# Indirect Proof

## Theorem

Let $P$ be a proposition whose truth value is to be proved (either true or false).

An **indirect proof** has one of the following two argument forms:

### Reductio ad Absurdum

A **Reductio ad Absurdum** argument for the truth of $P$ is a valid argument which takes as a premise the negation of $P$, and from it deduces a contradiction:

- If, by making an assumption $\neg \phi$, we can infer a contradiction as a consequence, then we may infer $\phi$.

- The conclusion $\phi$ does not depend upon the assumption $\neg \phi$.

### Proof by Contradiction

A **Proof by Contradiction** argument for the falsehood of $P$ is a valid argument which takes $P$ as a premise, and from it directly deduces a contradiction:

- If, by making an assumption $\phi$, we can infer a contradiction as a consequence, then we may infer $\neg \phi$.

- The conclusion $\neg \phi$ does not depend upon the assumption $\phi$.

## Proof

For proofs, see:

## Also defined as

In their handing of **Indirect Proof**, some sources do not spend much time on explaining the differences between what is defined here on $\mathsf{Pr} \infty \mathsf{fWiki}$ as:

- Proof by Contradiction: Assume the truth of the proposition, derive a contradiction, and hence deduce that the proposition must be false.

- Reductio ad Absurdum: Assume the negation of the proposition, derive a contradiction, and hence deduce that the proposition must have been true after all.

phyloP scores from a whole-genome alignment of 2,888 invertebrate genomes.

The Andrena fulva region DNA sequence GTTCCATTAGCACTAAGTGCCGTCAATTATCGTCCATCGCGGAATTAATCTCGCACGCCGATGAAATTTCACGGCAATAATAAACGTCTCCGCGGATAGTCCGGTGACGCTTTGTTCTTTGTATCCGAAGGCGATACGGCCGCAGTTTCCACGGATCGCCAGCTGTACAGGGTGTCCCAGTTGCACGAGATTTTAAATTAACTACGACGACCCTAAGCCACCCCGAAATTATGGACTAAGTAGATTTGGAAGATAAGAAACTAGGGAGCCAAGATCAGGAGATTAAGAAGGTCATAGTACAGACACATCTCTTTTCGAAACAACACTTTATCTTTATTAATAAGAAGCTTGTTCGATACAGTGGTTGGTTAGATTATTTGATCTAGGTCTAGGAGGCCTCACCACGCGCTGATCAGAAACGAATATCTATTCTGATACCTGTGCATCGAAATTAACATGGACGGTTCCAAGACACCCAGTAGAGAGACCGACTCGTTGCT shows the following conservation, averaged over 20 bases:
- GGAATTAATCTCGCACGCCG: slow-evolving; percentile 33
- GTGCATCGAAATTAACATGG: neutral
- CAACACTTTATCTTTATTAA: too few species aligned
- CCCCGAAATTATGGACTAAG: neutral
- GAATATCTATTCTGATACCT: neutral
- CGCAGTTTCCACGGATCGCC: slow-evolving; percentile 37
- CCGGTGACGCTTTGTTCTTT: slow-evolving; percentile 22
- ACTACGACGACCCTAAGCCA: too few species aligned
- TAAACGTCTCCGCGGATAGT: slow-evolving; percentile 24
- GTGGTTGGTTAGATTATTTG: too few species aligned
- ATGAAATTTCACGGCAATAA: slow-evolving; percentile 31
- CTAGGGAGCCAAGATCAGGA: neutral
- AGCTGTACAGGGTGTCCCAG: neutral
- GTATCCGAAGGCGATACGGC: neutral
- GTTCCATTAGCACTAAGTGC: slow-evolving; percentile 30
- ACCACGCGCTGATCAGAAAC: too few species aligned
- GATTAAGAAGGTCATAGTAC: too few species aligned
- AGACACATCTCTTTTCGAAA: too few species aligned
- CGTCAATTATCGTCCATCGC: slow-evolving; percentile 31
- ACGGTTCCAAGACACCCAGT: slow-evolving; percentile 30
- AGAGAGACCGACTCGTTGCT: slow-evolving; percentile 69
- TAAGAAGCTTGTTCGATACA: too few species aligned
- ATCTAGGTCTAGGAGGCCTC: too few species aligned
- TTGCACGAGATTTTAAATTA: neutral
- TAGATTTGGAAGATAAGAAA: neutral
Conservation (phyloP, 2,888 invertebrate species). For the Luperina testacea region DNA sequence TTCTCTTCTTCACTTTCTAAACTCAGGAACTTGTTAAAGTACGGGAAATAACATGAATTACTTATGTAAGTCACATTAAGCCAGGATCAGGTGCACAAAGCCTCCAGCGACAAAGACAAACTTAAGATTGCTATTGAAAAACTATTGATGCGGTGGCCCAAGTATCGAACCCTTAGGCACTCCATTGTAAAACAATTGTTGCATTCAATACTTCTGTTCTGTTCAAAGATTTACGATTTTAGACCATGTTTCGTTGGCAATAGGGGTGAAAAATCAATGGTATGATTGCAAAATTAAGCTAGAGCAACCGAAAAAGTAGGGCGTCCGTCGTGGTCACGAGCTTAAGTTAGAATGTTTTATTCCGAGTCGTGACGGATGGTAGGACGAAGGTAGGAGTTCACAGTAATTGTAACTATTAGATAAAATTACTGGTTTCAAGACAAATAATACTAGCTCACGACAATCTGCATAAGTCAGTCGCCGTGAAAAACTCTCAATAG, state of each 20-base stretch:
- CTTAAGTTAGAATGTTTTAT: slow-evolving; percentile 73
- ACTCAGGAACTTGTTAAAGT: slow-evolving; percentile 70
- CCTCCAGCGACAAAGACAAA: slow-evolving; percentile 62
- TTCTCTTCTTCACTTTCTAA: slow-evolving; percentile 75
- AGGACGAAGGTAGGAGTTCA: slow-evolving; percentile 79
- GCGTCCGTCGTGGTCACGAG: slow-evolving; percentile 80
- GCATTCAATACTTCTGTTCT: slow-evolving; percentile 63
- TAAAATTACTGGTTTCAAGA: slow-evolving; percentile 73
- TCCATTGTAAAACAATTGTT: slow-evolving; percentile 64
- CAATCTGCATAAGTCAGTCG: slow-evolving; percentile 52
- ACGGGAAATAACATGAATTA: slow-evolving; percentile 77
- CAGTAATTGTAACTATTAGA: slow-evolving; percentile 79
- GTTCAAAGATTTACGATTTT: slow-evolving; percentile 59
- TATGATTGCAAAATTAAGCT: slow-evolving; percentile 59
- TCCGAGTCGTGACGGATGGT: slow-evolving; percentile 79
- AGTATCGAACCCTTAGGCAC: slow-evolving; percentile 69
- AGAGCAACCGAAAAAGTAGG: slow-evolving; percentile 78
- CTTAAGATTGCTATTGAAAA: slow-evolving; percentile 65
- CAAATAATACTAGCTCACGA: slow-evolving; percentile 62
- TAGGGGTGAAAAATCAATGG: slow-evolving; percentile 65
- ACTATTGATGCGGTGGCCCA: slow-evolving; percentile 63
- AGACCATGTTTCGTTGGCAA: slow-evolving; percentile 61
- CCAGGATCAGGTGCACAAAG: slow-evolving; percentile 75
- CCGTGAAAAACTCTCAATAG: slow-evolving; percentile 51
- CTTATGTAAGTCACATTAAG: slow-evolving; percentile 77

The former is accepted as a valid argument in general universally.

The latter requires the assumption of the Law of Excluded Middle.

The Law of Excluded Middle can be symbolised by the sequent:

- $\vdash p \lor \neg p$

## Sources

- 1964: Donald Kalish and Richard Montague:
*Logic: Techniques of Formal Reasoning*... (previous) ... (next): $\text{I}$: 'NOT' and 'IF': $\S 3$ - 1973: Irving M. Copi:
*Symbolic Logic*(4th ed.) ... (previous) ... (next): $3$: The Method of Deduction: $3.6$: The Rule of Indirect Proof - 1977: Gary Chartrand:
*Introductory Graph Theory*... (previous) ... (next): Appendix $\text{A}.5$: Theorems and Proofs - 1978: Thomas A. Whitelaw:
*An Introduction to Abstract Algebra*... (previous) ... (next): $\S 5$: Proof by contradiction - 1982: P.M. Cohn:
*Algebra Volume 1*(2nd ed.) ... (previous) ... (next): Chapter $1$: Sets and mappings: $\S 1.1$: The need for logic - 1998: David Nelson:
*The Penguin Dictionary of Mathematics*(2nd ed.) ... (previous) ... (next):**argument**:**2.** - 1998: David Nelson:
*The Penguin Dictionary of Mathematics*(2nd ed.) ... (previous) ... (next):**indirect proof** - 2008: David Nelson:
*The Penguin Dictionary of Mathematics*(4th ed.) ... (previous) ... (next):**argument**:**2.** - 2008: David Nelson:
*The Penguin Dictionary of Mathematics*(4th ed.) ... (previous) ... (next):**indirect proof**